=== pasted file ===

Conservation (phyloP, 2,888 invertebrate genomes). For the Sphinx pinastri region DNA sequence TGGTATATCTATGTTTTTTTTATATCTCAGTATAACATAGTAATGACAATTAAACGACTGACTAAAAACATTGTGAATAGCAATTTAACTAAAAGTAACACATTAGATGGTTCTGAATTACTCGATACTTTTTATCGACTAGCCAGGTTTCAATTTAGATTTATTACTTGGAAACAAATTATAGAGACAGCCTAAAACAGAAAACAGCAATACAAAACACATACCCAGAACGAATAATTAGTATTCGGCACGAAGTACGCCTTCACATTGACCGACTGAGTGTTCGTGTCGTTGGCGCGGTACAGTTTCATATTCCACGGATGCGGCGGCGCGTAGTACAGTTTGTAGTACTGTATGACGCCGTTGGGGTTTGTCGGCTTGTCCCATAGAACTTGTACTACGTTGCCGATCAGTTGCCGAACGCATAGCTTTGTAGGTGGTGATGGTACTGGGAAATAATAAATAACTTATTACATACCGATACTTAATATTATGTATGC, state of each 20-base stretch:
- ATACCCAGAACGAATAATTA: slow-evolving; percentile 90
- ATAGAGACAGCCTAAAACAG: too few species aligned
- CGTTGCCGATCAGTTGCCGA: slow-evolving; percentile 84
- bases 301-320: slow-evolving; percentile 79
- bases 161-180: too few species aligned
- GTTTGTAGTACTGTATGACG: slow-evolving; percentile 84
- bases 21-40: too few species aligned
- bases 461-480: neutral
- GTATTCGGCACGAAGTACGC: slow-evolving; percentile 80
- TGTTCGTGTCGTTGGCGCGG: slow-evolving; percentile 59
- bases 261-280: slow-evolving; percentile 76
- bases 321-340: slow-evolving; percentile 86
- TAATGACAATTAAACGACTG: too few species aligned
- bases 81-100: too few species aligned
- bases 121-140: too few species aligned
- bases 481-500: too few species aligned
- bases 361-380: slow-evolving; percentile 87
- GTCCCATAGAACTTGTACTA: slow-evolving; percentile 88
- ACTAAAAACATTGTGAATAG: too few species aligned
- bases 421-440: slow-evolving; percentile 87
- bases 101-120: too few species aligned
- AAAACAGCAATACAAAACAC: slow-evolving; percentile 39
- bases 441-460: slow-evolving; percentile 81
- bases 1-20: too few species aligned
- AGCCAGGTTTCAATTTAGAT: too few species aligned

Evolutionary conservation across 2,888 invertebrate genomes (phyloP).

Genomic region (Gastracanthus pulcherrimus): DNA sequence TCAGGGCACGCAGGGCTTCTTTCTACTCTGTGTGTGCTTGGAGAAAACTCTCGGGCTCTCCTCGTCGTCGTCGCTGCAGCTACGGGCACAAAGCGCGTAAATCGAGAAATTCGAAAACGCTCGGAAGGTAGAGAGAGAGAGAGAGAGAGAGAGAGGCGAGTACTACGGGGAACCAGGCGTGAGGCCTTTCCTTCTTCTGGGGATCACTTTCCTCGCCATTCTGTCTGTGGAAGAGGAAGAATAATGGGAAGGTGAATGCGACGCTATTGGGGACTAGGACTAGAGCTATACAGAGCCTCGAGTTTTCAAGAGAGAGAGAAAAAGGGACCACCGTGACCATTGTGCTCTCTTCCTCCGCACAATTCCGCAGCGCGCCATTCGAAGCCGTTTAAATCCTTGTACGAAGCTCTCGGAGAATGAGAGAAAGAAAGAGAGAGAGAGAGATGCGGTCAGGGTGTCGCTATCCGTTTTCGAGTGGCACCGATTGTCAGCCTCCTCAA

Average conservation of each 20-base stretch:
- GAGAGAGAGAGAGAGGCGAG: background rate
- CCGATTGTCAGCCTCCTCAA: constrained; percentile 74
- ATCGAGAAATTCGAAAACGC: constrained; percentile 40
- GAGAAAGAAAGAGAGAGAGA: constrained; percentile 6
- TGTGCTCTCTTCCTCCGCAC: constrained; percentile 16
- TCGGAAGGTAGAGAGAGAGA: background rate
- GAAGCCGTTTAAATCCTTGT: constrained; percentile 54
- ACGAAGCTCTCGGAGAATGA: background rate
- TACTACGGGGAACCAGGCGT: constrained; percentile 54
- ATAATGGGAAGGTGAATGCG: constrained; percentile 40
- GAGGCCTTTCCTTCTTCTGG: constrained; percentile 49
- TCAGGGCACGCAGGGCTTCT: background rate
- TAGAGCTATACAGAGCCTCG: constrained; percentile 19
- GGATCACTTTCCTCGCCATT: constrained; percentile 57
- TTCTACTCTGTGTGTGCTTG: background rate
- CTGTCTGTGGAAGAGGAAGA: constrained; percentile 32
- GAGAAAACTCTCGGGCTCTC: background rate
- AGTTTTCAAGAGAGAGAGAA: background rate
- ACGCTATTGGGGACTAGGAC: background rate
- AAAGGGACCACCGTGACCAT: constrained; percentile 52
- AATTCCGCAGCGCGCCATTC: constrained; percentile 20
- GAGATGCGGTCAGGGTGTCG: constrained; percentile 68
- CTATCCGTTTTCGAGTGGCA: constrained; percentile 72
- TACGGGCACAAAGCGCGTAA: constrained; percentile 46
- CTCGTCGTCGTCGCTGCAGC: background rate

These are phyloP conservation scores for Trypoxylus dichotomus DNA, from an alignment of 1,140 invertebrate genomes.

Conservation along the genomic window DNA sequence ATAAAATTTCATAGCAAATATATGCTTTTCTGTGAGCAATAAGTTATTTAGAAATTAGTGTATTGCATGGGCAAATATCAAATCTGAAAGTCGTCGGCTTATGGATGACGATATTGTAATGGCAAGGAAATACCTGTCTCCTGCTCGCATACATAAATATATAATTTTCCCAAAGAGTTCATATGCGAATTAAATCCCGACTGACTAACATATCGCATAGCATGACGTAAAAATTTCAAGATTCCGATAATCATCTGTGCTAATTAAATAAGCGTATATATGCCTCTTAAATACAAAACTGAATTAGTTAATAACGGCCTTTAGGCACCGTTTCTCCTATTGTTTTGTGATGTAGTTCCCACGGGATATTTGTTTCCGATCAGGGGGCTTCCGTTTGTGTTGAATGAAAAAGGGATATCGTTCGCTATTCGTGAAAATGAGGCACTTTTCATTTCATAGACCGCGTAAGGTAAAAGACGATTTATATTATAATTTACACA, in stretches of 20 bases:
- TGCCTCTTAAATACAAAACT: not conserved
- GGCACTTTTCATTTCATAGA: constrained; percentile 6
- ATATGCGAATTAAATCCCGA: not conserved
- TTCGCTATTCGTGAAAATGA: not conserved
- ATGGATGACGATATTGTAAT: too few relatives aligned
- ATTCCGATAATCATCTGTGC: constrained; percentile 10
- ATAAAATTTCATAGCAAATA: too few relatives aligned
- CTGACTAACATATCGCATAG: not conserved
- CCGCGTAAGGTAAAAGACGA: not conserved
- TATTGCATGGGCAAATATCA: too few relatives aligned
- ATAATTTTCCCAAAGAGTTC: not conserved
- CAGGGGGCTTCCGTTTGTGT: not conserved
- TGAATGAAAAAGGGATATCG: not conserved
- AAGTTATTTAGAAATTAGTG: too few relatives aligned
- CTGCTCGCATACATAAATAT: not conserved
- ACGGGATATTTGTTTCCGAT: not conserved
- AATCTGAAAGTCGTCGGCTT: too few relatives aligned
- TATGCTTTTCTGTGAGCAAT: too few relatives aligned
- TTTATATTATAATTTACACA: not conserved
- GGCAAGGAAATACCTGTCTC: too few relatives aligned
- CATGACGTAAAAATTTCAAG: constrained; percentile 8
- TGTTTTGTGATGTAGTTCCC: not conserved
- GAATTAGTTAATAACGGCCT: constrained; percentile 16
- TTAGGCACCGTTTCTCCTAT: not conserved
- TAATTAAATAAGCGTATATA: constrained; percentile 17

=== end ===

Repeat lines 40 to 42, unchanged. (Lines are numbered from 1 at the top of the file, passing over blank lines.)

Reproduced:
- GAGGCCTTTCCTTCTTCTGG: constrained; percentile 49
- TCAGGGCACGCAGGGCTTCT: background rate
- TAGAGCTATACAGAGCCTCG: constrained; percentile 19